A short post about the fireplace, the stairs, and the awesomeness of Bart

In the web business, there is a chain of people involved in most projects. Chronologically speaking, it goes something like this: client (who hires the firm), account planner (who writes the brief), designer (who designs the mocks), engineer (who writes the backend), and then the “front-end developer” (who puts all of the pieces together and makes the finished product work). As anyone in the web business knows, the person who often gets the short end of the stick is that last cog in the chain. Any number of delays or problems can occur earlier in the chain, and the last person is still expected to hit the agreed upon date.

In the design/build process, that person is the builder/foreman, and at Build LLC, that person is Bart Gibson. As Kevin, Andrew, and I muck around on details, drop the occasional ball, or change our minds on something, Bart is still expected to make all the ends meet, on time and on budget. Not only did he do exactly that — stage after stage, nail after nail — but he also lent his craftsmanship to two notably custom parts of the house: the blackened steel fireplace surround and the open bamboo stair treads.

The fireplace surround

As mentioned in We Have Fire, we ended up going with a modern Heat N’ Glo Cosmo fireplace. It’s a clean looking unit, but recessed into drywall, it doesn’t command a ton of attention. To give it more presence in the great room, Bart fabricated a custom blackened steel surround for it. The steel panels create a striking vertical stack while also providing a thermal mass heat conductor to more efficiently radiate heat throughout the room. Apparently you can blacken steel using either a hot or cold process. The hot process is extremely dangerous however (and can kill you) so thankfully Bart used the cold. It looks really great.

The bamboo treads

It’s very hard to find open stair treads that are more than an inch thick and don’t have unsightly bullnoses on them, especially in bamboo. Open tread regulations are much stricter than they were a few years ago because of fears that a child could fall through the treads, but if you plan correctly, you can fabricate custom stairs that are plenty safe but also minimal in appearance.

Starting with large slabs of bamboo plywood, Bart built each two-inch thick stair tread by gluing two one-inch slabs together using a special cut such that the whole thing looks like one two-inch thick solid piece of bamboo. They are really, really beautiful, and because Bart stained each one individually, they match the bamboo floor almost perfectly. If you’re looking for a really clean open tread design, this is a great way to go. The stairs took quite a bit of massaging to get perfect but Bart and the team at Build pulled it off flawlessly.

Costs accrued during this stage:

Blackened steel fireplace surround (Bart)$3,500.00
Stair tread parts and labor (Build LLC)$9,372.00

6 Responses to “A short post about the fireplace, the stairs, and the awesomeness of Bart”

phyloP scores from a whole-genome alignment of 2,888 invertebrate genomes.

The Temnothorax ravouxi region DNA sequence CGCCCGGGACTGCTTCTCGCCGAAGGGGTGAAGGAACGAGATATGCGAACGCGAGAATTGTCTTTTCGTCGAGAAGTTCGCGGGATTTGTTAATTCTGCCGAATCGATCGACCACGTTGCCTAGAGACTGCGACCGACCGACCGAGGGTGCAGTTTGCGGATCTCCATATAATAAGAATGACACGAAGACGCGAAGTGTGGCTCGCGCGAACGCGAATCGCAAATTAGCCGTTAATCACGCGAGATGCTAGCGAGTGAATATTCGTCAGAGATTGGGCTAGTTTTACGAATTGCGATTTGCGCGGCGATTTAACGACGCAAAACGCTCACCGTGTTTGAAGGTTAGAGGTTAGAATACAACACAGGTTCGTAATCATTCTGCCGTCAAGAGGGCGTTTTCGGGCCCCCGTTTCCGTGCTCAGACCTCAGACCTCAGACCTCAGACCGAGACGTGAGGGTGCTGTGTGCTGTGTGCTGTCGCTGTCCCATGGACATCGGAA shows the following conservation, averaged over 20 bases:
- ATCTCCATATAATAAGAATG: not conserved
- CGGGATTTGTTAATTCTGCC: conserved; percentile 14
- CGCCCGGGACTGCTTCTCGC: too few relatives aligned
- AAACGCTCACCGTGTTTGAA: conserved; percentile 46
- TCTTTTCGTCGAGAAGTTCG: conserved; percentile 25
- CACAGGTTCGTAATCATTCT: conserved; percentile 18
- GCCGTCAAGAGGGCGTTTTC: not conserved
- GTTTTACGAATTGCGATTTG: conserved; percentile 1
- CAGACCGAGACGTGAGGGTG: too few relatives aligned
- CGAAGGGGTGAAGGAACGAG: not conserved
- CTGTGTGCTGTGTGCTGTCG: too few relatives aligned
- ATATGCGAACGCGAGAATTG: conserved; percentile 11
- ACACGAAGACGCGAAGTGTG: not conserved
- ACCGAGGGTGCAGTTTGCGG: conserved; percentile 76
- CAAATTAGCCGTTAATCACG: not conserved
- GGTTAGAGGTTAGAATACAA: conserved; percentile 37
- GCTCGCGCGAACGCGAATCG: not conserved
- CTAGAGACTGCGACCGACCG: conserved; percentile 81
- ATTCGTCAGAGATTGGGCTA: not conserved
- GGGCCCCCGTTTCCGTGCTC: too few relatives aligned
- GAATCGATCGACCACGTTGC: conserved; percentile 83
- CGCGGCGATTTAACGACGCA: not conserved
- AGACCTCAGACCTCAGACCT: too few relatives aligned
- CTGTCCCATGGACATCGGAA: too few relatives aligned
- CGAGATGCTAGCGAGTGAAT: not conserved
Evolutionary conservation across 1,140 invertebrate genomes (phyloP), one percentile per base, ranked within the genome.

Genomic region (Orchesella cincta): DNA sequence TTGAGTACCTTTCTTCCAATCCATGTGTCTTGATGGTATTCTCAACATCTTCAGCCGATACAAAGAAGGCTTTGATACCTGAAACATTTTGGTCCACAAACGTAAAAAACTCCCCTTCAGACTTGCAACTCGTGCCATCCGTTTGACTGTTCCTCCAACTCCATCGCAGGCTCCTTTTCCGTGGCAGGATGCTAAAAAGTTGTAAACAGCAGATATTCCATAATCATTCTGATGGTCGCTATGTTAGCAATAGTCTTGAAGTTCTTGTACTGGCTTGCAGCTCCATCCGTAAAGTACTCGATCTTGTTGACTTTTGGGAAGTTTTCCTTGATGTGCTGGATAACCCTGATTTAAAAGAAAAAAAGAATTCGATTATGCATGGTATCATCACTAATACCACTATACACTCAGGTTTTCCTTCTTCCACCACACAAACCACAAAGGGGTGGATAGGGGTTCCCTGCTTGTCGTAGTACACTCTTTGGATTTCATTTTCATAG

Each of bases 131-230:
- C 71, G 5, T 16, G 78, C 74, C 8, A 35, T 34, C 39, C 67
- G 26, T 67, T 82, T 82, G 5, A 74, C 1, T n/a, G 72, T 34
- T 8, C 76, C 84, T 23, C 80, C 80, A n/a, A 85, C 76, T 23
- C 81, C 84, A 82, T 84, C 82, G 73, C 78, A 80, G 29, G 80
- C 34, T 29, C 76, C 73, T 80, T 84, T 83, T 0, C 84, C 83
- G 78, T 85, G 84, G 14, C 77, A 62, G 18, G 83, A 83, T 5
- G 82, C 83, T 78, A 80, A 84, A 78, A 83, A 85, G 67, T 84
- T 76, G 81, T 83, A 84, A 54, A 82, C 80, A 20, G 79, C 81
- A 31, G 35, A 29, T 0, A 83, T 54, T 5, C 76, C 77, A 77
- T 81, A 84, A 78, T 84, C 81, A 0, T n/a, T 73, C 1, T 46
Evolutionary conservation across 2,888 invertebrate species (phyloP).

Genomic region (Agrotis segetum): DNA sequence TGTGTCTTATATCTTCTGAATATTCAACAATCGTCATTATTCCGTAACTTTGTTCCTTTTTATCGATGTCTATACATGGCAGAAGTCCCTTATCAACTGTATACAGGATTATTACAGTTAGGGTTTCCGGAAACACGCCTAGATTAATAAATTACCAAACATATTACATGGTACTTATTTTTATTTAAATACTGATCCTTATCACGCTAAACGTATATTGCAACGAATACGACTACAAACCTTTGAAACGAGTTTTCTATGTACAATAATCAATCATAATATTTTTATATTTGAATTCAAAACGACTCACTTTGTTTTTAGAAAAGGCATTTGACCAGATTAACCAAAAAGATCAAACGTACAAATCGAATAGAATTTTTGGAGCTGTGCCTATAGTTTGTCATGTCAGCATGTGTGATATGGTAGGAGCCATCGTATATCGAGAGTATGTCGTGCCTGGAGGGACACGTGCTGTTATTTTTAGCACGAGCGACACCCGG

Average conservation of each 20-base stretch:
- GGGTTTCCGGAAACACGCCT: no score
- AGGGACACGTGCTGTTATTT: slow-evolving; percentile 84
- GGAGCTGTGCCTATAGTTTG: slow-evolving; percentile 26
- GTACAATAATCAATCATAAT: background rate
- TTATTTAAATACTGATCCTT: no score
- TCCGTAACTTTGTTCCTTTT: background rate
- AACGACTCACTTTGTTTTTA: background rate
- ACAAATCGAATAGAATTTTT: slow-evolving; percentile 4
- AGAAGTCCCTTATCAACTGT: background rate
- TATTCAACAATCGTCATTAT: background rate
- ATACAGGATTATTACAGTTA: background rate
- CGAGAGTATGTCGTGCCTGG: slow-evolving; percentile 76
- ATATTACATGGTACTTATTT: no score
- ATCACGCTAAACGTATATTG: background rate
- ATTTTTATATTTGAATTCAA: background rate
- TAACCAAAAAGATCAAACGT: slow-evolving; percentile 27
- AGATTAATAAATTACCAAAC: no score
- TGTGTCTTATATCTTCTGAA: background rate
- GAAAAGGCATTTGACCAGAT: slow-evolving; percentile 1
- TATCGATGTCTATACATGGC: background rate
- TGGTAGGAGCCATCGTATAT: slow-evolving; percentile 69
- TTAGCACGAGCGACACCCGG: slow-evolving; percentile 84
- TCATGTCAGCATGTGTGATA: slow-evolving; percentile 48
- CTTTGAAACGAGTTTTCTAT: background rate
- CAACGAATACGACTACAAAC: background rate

1. steve Says:

    Hey Mike,

    The fireplace looks great, really striking with the textured steel. The steel acts as a conductor to disperse the heat—not a thermal mass—it can’t retain heat. Once the fire is off the heat’s gone. For thermal mass you need substantial stone or concrete.

    Did you forget to put furniture in the budget??

  2. Oleg Says:


    This is a great website/blog and a beautiful home. I have enjoyed reading about the process and the decision-making involved in designing & building a custom home. I’m actually on the east coast, but have visited the Seattle area often since my in-laws live there. It looks like you have picked a great location overlooking the Puget Sound.

    By the way, if you or your contractor is ever in need of an excellent master craftsman finish carpenter, shoot me an email and I’ll provide the contact information for my father-in-law. He has been in the business for over 15 years specializing in finish carpentry, including custom projects (e.g. grand staircases, fireplace enclosures, cabinetry, etc).


  3. And as long as we’re pouring on the Bart love, look at those concealed stair brackets would you!? Not only are the stairs solid, but the attachment to the steel channel stringers is entirely hidden. Like magic!

  4. Mike D. Says:

    Steve: You’re right. My bad. Changed text to “heat conductor”. As for furniture, ha… that picture was taken by one of the architects before we moved in.

    Oleg: Thanks for the offer… will let you know if and when any more carpentry is needed.

    Kevin: You guys should really do a whole post about those stairs.

  5. Tom L. Says:

    i love this blackened steel. three questions….

    1. what kind of steel was used?
    2. where did you purchase it?
    3. how is it secured to the wall? i don’t see any screws.

    your place is really inspirational.


  6. Derek Says:

    This is a great design and love the look of the black steel. We are also looking at the Cosmos fireplace but are curious how the Cosmos frame is eliminated or is the frame covered up by the steel panels. Also have the same questions as Tom above. What a great house and project.